Tuesday, February 9, 2016

Archive: September, 2011

POSTED: Thursday, September 29, 2011, 10:28 AM

By Jim Rutter 

In No Exit, Jean-Paul Sartre encapsulated the torment of existence in his line “hell is other people." Unlike the central character Tony in Kash Goins gripping Tonight?, Sartre never lingered 30 years on death row for murdering five women.

Sartre also didn’t suffer years of abuse from a drunken mother who locked him in a closet for days without food, or a priest who molested him from ages seven to 10. Over a 50-minute one-act, Goins’ memory play revisits each of these heinous events; in true existential fashion, what else would Tony do when all he can do is wait?

Jim Rutter @ 10:28 AM  Permalink | 0 comments
POSTED: Tuesday, September 27, 2011, 3:56 PM

By Wendy Rosenfield

The Philly Urban Theatre Festival’s second year brings Fair Son, a second production written, directed by, and featuring Kareem Rogers. Like Twice Loved, last year’s Rogers entry,  this issues-based living room melodrama skims the surface of a potentially deep pool. But  Fair Son — which takes on interracial families, racism,  civil rights, lynching, love and leukemia, tosses themonstage for  an hour or so and watches them scatter — is half as much fun and even less credible.

With a supporting cast that's sincere, if amateurish, Rogers, as patriarch Martin Stewart, brings laid-back levity to his role. His teddy-bear physique and earnest eyes put a spectator in his corner —  though he appears to be roughly the same age as his married attorney son, Malik (Michael Irvin). But while Rogers can charm an audience into overlooking this discrepancy, there’s no hiding his lack of research and simplistic approach to character.

Wendy Rosenfield @ 3:56 PM  Permalink | 0 comments
POSTED: Monday, September 26, 2011, 3:23 PM
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From left, Chris Faith as Sancho Panza, Graham Smith as Don Quixote and Melanye Finister as his love, Dulcinea, in Kira Obolensky’s "The Return of Don Quixote" at People's Light & Theatre Company in Malvern. Photo by Mark Garvin.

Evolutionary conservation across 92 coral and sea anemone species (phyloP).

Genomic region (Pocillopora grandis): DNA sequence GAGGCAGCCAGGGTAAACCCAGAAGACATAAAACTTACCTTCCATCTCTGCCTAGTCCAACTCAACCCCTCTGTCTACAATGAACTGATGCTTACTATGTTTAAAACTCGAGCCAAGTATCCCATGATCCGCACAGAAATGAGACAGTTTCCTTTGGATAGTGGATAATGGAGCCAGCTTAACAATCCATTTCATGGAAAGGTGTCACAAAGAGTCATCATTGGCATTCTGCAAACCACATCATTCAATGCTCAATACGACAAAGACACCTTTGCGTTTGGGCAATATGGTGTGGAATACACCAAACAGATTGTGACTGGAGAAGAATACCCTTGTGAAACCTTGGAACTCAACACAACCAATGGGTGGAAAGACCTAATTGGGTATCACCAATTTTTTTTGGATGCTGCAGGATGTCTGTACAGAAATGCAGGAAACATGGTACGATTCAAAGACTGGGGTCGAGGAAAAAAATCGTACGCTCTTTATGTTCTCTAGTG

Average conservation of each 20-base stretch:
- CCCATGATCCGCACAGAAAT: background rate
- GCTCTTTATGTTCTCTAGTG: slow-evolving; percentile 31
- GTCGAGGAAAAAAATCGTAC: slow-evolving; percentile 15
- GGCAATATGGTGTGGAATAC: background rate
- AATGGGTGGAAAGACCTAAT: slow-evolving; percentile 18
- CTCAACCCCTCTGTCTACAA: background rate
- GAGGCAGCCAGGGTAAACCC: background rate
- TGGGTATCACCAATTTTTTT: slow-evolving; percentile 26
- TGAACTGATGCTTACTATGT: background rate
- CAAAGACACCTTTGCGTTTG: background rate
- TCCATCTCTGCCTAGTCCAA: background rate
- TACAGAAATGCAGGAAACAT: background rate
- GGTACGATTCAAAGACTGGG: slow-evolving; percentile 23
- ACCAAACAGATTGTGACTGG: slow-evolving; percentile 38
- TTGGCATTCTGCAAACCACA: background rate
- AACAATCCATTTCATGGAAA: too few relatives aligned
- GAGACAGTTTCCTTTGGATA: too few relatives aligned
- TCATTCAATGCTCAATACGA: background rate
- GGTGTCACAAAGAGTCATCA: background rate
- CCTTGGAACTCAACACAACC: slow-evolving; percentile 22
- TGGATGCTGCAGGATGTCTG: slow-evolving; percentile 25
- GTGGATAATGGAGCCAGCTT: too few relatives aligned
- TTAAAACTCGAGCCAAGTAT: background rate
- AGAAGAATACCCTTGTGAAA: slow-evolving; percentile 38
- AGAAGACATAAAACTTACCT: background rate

By Howard Shapiro

If there’s one thing we all know about Don Quixote, it’s this: He dreamed the impossible dream. Sure, he was crazy and  fictional, but that's what he did, he reached for ideals no one could ever grasp.

Man of La Mancha, the musical adapatation of his adventures, laid this out in a song that has become a solid piece of the American musical theater canon. I thought the play The Return of Don Quixote, which opened at People’s Light & Theatre in Malvern over the weekend, might give us something different, some curve-ball insight.

howard shapiro @ 3:23 PM  Permalink | 0 comments
POSTED: Wednesday, September 21, 2011, 1:35 PM

By Howard Shapiro

Mama Turner has died, and she hasn’t been tucked away for more than a couple hours before the fighting between her two grown daughters begins. Her son tries to be the buffer, but old wounds still itch and burn, and aged Papa is too senile to understand what’s going on.

What’s going on is gentrification in the African-American neighborhood where the Turners built a family, raised their kids, watch their grandchildren — and then their great-granddaughter — grow. Some of the later generations also were raised in the house, the last house standing on a block that developers need.

howard shapiro @ 1:35 PM  Permalink | 0 comments
POSTED: Wednesday, September 21, 2011, 11:11 PM
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Ben Dibble as Pocahontas and Tony Braithwaite as Minnehaha, taking us through world history in 70 minutes in "The Big Bang" at the Kimmel Center.

By Howard Shapiro

In the beginning there was the Big Bang, and then free food and frontal nudity, also called the Garden of Eden. Or that’s how it goes in a zany 70-minute show called The Big Bang, settled into the Kimmel Center for an October run.

Any show whose lyrics rhyme Caesar and geezer has me as its sucker, but Jed Feuer’s music and Boyd Graham’s lyrics and script hooked me for much more than the show’s slick wordplay. The whole concept is a hoot. We’re all supposed to be sitting in the Park Avenue living room of a wealthy couple while two characters — named Jed and Boyd, like the authors — and their pianist hold what’s called a “backers’ audition.” They’re trying to get our money to back their new Broadway show.

howard shapiro @ 11:11 PM  Permalink | 0 comments
POSTED: Monday, September 19, 2011, 4:01 PM
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Pete Pryor is the rotten boss, Jefferson Haynes is his foil in "Big Boys" at Montgomery Theater in Souderton. Photo by Bill Papula.

By Howard Shapiro

You’ve never had a boss as excruciating as Victor. And my guess is that even if you are a boss, and your staff thinks you’re a moron, you can’t come close. (I know, you’re a great boss, you’ve told the staff yourself.)